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Format: Audio CD|Change
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on 6 December 2000
The term "Easy Listening" is not necessarily the first thing associated with the composer John Cage, but this CD compiles many works that are indeed easy on the ear & are quite relaxing too. The only track that seems slightly out of place is "Souvenir" (here receiving its recording premiere) which is for Organ, whilst the others are all scored for Piano/Prepared Piano or Toy Piano. It is also the only track that outlasts its welcome at almost 12 mins & includes some rather alarming passages when it sounds as if the organist has sat down on the keyboard. Apart from that, it is a great CD, with some fascinating sounds emanating from the prepared piano - in "Bacchanale" Cage wished to produce the sounds of African Drumming and amazingly you can believe you are listening to drums rather than a piano with nuts and bolts between the strings! Whilst the music is fairly minimal (it IS Cage!) it is nothing less than enjoyable, with good performances from Drury & helpful sleeve notes explaining the origins of the Prepared Piano technique. Recommended.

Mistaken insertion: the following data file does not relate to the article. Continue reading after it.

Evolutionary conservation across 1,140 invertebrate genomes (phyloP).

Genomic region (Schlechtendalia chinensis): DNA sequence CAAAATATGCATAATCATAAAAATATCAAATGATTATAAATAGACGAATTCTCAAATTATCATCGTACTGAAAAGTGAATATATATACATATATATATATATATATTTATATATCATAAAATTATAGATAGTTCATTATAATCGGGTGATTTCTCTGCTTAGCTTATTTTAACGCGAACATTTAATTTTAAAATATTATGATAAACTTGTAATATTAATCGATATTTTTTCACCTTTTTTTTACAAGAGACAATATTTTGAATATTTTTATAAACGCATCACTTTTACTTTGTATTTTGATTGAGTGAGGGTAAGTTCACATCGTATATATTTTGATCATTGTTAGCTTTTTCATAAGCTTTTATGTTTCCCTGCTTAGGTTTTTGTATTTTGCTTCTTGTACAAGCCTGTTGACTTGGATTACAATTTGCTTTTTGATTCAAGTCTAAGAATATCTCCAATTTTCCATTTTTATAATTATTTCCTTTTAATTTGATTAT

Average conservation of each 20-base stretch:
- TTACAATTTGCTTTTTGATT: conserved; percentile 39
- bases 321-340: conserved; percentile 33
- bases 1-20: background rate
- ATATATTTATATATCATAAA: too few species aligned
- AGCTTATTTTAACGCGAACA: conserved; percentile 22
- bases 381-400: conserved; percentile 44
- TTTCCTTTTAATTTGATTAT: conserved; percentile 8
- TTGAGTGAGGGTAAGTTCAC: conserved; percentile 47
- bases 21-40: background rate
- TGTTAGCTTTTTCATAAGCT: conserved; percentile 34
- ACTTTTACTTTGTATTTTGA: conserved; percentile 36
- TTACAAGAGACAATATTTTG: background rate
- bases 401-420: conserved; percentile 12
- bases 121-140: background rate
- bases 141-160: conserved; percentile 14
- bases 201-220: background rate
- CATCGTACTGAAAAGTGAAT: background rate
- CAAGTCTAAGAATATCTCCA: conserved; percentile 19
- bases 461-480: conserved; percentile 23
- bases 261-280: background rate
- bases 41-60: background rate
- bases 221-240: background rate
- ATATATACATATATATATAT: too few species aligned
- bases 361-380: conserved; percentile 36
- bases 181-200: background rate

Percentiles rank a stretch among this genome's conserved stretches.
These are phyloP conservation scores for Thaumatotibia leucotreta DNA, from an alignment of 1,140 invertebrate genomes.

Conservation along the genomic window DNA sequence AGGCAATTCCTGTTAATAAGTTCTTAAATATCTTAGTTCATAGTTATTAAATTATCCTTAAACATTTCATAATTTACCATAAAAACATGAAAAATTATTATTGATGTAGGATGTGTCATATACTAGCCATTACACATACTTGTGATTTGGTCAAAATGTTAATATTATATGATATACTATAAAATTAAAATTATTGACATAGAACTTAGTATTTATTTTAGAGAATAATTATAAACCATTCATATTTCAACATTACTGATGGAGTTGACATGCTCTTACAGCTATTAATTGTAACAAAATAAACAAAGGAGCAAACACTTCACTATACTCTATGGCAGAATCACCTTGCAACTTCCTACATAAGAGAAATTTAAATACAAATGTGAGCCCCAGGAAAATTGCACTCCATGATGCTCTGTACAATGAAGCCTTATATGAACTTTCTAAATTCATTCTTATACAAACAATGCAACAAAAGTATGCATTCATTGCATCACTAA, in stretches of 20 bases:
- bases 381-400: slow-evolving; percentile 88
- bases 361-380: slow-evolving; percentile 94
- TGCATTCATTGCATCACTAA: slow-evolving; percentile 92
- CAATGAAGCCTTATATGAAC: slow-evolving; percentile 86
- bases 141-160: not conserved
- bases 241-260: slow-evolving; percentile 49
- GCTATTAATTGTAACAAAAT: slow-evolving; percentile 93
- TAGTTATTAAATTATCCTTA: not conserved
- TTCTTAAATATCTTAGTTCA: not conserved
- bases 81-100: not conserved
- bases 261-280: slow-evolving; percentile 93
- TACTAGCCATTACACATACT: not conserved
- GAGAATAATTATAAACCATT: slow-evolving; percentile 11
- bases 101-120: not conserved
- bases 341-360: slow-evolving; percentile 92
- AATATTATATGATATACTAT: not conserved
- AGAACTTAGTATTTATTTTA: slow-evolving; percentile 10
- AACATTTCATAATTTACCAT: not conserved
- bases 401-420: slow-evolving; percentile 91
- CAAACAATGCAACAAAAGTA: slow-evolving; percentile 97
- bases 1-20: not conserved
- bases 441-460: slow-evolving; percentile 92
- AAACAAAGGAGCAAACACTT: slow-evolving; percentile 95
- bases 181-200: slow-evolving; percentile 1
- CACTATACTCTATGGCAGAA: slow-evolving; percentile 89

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on 3 November 2013
The first thing that comes to mind about John Cage is the composition he wrote for piano entitled 4'33'' in which the pianist is instructed to do nothing for that duration of time. The result is that silence reigns. The second thing is that the composer had a special interest in the prepared piano and he coaxed strange, sometimes jangling sounds from the instrument. This CD of his early piano music is very different. It is approachable and enjoyable material, introspective in tone. Many modern day listeners will be familiar with the sound-world of Arvo Part, and when one listens to John Cage's 'In a Landscape' and 'Dream' both from 1948, one can sense that both composers share or shared a similar intense sense of spirituality. At the heart of these pieces is a feeling of flow, that is onwards and expanding, ultimately consoling and reflective. It is very much worth a listen to this set of pieces, even if only to dispel a view that 4'33'' was Cage's moment in time.
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